Most of us, by now, have a shiny device in our pockets that we use to make calls, send texts and check our Facebook and Twitter every five minutes. Did you know that this small device could also be a portable library of short stories that you can tailor to your tastes (and you never have to worry about overdue fines)? As with most questions and problems facing the modern consumer, the answer is, invariably, ‘there is an app for that’. Well, several apps to be precise.
Short story apps present an opportunity for both writers and readers. For writers, they are a cost effective way to distribute to and connect with an audience. For readers, it is the opportunity to discover favourites, old and new, while on the move and completely integrate reading into your day. Penguin Shorts clearly show that larger publishers are recognising the revival of the short story genre, with Apps such as Opuss and Ether Books offering an opportunity for new writers to benefit too.
Penguin Shorts are designed to fill a gap in both the market and in our reading time. Since 1935 when Allen Lane, the director of The Bodley Head, saw the ‘potential of good quality contemporary fiction made available at an attractive price’, not just in traditional bookshops, but also in stations, tobacconists and chain stores, and developed Penguin paperbacks, Penguin has aimed to produce affordable, quality books for the mass market. The Shorts range is no exception.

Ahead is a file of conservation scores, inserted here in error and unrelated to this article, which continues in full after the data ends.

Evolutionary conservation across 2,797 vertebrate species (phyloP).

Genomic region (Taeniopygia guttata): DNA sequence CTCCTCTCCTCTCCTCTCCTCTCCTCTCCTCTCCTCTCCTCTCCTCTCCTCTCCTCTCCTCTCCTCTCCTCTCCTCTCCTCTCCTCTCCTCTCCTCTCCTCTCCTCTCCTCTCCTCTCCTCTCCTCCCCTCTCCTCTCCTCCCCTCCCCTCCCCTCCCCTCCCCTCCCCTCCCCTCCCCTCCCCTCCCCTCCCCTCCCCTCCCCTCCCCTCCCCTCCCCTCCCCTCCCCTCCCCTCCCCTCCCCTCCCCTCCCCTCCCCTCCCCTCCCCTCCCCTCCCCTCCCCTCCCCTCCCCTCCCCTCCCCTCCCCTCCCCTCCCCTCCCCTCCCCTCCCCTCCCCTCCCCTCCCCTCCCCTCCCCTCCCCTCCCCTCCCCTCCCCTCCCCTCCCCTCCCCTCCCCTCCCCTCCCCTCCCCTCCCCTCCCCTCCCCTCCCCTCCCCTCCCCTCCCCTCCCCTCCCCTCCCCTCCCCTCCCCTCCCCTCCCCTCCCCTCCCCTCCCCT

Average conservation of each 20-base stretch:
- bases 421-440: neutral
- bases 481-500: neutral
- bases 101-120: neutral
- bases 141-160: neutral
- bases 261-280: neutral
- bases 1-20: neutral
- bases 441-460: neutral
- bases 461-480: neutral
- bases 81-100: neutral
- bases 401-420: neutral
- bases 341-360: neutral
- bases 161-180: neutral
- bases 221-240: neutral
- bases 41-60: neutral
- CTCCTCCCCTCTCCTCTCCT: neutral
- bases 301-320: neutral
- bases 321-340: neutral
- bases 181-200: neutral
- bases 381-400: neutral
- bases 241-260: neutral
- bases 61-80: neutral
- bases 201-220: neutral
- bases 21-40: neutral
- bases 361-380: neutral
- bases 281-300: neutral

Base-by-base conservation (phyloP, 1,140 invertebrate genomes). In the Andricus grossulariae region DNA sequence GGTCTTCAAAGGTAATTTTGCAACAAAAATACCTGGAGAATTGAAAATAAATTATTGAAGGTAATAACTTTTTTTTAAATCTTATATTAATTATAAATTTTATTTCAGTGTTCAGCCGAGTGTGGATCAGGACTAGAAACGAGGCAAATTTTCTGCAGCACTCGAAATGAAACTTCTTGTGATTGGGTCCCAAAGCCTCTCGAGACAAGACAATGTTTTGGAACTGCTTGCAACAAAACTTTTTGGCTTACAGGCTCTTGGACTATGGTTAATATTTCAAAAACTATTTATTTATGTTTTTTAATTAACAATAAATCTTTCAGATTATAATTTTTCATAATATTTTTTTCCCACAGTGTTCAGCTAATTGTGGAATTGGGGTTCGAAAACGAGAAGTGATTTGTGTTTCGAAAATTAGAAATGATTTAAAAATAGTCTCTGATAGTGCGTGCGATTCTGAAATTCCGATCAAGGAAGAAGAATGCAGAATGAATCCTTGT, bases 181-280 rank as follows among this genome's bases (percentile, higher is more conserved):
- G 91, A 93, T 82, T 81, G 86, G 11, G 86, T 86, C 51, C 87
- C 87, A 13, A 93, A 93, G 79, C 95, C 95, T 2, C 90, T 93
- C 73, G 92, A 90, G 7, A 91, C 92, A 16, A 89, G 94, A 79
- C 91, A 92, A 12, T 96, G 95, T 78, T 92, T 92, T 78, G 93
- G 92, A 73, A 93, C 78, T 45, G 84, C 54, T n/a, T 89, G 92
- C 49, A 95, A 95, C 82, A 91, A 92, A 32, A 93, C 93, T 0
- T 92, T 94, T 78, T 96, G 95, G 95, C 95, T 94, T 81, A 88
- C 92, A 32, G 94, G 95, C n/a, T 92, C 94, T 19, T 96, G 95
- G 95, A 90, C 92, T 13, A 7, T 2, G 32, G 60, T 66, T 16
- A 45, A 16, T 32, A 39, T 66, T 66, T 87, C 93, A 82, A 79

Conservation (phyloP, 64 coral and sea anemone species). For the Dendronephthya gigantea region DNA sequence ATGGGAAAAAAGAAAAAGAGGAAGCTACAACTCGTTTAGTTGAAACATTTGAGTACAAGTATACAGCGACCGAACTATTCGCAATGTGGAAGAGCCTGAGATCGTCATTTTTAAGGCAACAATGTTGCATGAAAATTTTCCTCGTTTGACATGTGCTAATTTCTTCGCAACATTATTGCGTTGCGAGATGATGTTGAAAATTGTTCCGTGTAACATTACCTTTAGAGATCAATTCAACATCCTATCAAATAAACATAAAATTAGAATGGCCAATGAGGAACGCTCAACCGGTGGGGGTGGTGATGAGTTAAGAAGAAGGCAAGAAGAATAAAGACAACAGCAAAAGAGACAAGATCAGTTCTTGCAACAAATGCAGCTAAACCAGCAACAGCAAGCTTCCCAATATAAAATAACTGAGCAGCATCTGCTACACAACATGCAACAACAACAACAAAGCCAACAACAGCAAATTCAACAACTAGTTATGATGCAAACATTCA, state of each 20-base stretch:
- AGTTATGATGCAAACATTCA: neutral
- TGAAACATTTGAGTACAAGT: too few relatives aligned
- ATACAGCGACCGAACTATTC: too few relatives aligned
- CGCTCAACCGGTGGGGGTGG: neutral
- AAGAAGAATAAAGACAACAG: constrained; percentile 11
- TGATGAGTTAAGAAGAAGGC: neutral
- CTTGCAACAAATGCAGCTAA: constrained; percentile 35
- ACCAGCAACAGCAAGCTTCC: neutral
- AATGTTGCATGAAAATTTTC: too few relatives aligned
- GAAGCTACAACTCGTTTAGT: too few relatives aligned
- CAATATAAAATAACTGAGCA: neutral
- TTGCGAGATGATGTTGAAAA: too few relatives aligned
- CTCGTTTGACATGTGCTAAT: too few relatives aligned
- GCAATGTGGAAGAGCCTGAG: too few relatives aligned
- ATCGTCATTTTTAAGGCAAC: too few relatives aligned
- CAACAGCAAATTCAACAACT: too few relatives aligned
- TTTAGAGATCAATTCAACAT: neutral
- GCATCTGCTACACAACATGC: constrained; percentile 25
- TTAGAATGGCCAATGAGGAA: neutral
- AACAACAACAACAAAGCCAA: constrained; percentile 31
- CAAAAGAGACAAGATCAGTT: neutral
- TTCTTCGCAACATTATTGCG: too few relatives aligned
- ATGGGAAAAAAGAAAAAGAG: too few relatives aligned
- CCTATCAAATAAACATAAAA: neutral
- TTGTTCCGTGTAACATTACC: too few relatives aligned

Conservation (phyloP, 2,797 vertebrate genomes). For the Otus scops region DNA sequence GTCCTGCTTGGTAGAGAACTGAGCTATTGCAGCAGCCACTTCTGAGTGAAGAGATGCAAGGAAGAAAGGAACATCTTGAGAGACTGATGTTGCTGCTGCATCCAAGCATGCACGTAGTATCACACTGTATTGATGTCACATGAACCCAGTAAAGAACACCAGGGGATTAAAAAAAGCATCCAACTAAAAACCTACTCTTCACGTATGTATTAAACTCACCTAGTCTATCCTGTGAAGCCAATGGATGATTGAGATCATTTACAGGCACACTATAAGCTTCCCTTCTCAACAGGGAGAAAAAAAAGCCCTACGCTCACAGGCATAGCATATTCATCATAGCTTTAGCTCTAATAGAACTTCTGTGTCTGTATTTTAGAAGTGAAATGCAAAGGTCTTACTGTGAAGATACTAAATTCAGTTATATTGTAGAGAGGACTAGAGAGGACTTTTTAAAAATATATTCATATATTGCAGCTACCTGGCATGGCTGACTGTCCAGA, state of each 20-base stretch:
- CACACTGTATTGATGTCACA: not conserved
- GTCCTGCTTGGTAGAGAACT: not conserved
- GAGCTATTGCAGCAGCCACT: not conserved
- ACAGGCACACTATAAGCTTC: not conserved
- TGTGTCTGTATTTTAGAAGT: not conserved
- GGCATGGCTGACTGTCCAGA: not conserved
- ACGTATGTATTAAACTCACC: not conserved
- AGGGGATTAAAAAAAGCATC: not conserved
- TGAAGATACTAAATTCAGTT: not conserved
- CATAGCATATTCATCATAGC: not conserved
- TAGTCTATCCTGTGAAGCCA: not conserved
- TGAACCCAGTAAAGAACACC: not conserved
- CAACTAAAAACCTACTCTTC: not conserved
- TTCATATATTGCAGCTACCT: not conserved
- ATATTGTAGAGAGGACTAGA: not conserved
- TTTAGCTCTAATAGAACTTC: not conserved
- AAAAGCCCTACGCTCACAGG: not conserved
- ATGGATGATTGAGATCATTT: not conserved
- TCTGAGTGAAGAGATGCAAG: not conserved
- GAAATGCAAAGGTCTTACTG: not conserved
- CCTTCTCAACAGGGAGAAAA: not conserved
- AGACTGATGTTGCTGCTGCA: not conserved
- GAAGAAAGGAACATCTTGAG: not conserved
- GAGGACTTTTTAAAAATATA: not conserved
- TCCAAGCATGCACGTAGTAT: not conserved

Each short story is available exclusively in digital form; be that as an eBook for your digital reader or downloadable to your mobile device. The main selling point of Penguin Shorts is not the exclusivity of the format but of their content. Penguin Shorts are written by some of today’s best and most exciting authors; such as Colm Tóibín, Toby Young and Anita Brookner and are only available through Penguin Shorts.
Penguin Shorts are easily available through the Kindle Store, iTunes and Kobo and cost £1.99. They are written to be consumed on the move and integrated into your day. If you have an idle fifteen minutes on your commute, a Penguin Short will fill that gap. If you are at the school gates waiting for the bell to ring, Penguin Shorts will provide the calm before the storm. While the short story has continually flourished in the U.S., in the UK and Ireland they have become more difficult to market. Penguin Shorts and initiatives like it are the way in which the short story can be re-integrated to our reading routine.
Opuss offers another opportunity to access short stories but where Penguin Shorts are aimed entirely at the reader, Opuss is aimed at the emerging and tentative writer. It is a community for both the writer and the reader, offering short stories, blogs, poems, jokes, recipes and general chat with other Opuss users. It seeks to offer an integrated writing and social media system. Not only can you interact with other writers but your work is open to constructive critique from fellow users, Opuss puts heavy emphasis on the community aspect of ‘writing community’. The app allows you to follow the progress on any writing you have commented on.